"Nature's first green is gold,

Her hardest hue to hold.

Her early leaf's a flower;

But only so an hour.

Then leaf subsides to leaf.

So Eden sank to grief,

So dawn goes down to day.

Nothing gold can stay."

Robert Frost


A small child, small even among the ranks of other children, sat dazedly in the overgrowth near a river. He wasn't exactly sure what he was doing there, nor could he remember how he had gotten there in the first place. But it wasn't a bad place, and so he was content with simply sitting there and watching the water's currents course by.

There was just one, little problem.

He was very, very hungry.

Finally, his nagging stomach motivated him to stand up on shaky legs and start a search for something to eat. His bare feet squelched against the soggy grass not entirely uncomfortably as he began his journey across the vast green field before him. He could hear some interesting noises off to his left and decided to start his search in that direction, keeping an eye on his path so that he would be able to find his way back. Much quicker than the boy had expected the grass beneath his feet gave way to dirt, and the silent field became a bustling urban market.

He stared in wonder at all of the people of all different heights and widths and colors. They were all so much bigger than him, and they all seemed to have some sort of important purpose as they strode along the roads. A few looked down at him curiously, some smiled, but none seemed willing to say much to him. Still slightly uncertain when it came to his legs, he walked unsteadily behind a young couple, eyeing the various shops on either side and wondering what they were hiding within.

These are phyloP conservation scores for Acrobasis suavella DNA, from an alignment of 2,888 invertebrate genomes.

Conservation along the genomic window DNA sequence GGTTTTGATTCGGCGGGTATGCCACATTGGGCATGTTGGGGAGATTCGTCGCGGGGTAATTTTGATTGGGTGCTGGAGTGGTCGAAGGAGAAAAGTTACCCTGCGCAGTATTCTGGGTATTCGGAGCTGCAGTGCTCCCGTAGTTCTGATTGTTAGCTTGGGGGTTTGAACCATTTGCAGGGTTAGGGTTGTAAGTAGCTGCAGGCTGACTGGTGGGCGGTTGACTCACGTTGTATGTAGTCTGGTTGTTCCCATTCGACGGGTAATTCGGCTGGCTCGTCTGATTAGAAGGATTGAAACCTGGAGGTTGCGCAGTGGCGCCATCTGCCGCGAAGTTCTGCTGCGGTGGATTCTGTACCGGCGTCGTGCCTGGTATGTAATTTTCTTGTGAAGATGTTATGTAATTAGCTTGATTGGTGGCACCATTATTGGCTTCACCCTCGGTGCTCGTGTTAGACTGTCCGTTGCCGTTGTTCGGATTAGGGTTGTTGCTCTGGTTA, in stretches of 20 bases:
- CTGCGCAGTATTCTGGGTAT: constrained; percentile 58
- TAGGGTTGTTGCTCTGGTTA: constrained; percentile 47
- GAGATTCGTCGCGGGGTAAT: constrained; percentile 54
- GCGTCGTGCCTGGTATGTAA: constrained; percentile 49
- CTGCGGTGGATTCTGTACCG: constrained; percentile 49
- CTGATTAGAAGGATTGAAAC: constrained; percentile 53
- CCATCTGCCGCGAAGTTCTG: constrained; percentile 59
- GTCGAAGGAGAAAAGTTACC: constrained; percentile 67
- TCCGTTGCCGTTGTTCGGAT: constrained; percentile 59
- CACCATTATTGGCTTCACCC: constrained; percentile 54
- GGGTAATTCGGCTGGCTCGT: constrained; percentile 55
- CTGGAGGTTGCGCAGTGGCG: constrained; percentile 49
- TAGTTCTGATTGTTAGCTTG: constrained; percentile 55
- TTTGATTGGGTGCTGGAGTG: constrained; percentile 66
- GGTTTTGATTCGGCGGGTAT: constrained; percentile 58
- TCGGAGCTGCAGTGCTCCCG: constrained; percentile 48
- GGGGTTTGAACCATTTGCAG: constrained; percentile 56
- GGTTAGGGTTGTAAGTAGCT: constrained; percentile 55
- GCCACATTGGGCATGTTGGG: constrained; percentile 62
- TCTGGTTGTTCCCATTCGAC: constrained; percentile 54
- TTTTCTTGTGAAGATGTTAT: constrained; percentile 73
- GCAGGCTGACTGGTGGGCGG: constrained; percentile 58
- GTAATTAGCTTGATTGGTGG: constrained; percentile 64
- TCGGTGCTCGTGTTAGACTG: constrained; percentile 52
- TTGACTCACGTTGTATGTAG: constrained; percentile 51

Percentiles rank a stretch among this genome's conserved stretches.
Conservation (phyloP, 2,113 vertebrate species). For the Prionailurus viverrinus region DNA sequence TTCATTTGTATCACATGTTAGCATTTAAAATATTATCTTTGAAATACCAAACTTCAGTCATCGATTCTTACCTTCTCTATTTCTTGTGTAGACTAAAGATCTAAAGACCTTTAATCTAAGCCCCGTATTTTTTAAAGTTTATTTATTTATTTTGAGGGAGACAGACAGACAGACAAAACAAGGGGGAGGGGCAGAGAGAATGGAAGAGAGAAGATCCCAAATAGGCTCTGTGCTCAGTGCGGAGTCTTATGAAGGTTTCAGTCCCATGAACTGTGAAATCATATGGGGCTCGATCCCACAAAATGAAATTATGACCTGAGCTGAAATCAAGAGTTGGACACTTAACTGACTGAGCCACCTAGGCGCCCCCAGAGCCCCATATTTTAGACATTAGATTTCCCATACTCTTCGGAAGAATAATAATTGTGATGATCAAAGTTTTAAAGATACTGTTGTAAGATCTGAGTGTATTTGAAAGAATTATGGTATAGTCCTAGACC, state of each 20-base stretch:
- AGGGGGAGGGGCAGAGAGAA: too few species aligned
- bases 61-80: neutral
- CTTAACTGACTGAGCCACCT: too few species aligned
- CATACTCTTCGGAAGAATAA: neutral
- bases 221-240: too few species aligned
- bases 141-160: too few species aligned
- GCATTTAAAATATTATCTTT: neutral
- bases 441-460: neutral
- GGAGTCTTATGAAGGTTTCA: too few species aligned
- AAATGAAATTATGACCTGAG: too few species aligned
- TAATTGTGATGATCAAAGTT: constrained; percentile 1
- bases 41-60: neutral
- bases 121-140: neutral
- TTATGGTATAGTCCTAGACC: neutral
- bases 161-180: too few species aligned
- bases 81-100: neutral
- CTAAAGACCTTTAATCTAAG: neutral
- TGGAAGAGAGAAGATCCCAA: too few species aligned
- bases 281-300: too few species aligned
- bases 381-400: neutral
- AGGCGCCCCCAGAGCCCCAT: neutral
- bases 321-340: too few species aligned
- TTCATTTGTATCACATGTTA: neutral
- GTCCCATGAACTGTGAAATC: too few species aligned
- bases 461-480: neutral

It was as he was tottering along that he saw her. A small girl, not quite as tall as the others but still taller than him, who was humming happily to herself as she walked. In all honesty, it wasn't really her he was interested in. It was the basket she was carrying, out the side of which poked a delicious looking loaf of bread. Smirking triumphantly, he waited until they passed each other and snagged it right out of her basket.

Unfortunately, it appeared he wasn't as good of a thief as he had thought.

"Wha…? Hey!" he heard the girlish voice cry out from behind him and turned to see her pointing at him. "Give that ba-!" Before she could finish, he gripped the bread tightly to his chest and, completely forgetting any prior trouble he had had with his uncooperative legs, took off into the crowd. The kiddish voice continued to call out to him, now breathing hard as the girl gave chase. "Give that back! It's mine! Please! Hey!"

Ignoring her, he turned off from the road, heading back to the river. He really didn't know where else he could go. Just as he thought he had finally outmaneuvered her, something hit him right in the back of his head. Hard. With a startled cry, he fell down to the ground, allowing the huffing, puffing girl to catch up to him.

"Etetetetetet…" he groaned, clasping the growing bump on his head indignantly.

"I told you … to give it … back!" she scolded between breaths as she picked up the basket she had thrown at him. Several of its former contents were now strewn across the grass. "Oh no! Now look what you made me do!"

What?! He hadn't made her do anything!

The boy sat up slowly, still rubbing the back of his head as he watched her scuffle frantically about, picking up the lost items. She looked pretty clumsy as she ran around like that, kind of like a ditz. But man … could she aim. He absolutely could not underestimate her, he decided as he glared her down.